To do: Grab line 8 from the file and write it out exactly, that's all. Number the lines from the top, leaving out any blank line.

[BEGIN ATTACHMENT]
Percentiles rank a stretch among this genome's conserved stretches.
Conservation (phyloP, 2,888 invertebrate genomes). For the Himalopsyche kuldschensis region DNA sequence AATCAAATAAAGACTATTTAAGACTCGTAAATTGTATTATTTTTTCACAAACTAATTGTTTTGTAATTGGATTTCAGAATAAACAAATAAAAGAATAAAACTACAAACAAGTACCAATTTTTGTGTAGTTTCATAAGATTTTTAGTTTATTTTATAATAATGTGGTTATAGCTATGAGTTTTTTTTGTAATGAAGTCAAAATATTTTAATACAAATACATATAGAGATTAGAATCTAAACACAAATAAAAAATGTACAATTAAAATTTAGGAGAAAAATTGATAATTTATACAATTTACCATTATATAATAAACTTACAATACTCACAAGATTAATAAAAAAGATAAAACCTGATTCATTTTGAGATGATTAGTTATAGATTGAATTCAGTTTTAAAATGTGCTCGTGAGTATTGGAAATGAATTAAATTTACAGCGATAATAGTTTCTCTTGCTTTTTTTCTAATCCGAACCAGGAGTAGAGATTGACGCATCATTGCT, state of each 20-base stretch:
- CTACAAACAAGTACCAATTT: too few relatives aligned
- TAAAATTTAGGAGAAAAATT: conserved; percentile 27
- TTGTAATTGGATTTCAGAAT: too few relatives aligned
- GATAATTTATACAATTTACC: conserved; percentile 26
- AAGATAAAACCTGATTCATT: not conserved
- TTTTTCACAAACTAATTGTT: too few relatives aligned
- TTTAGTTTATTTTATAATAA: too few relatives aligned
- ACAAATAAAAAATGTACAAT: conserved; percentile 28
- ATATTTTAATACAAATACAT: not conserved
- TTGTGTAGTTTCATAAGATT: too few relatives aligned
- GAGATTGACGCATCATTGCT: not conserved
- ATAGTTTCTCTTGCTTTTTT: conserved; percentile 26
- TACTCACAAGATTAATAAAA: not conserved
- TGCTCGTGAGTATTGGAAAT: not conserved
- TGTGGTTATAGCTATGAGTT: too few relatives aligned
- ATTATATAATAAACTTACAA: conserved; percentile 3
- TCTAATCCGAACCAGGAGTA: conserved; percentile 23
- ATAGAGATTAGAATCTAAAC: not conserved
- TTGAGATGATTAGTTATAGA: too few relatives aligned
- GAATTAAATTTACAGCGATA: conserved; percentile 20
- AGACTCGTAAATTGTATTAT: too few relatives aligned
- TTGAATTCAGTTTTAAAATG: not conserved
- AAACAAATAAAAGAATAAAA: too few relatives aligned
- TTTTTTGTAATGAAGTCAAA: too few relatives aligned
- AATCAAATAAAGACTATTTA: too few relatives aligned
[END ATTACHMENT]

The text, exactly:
- TTTTTCACAAACTAATTGTT: too few relatives aligned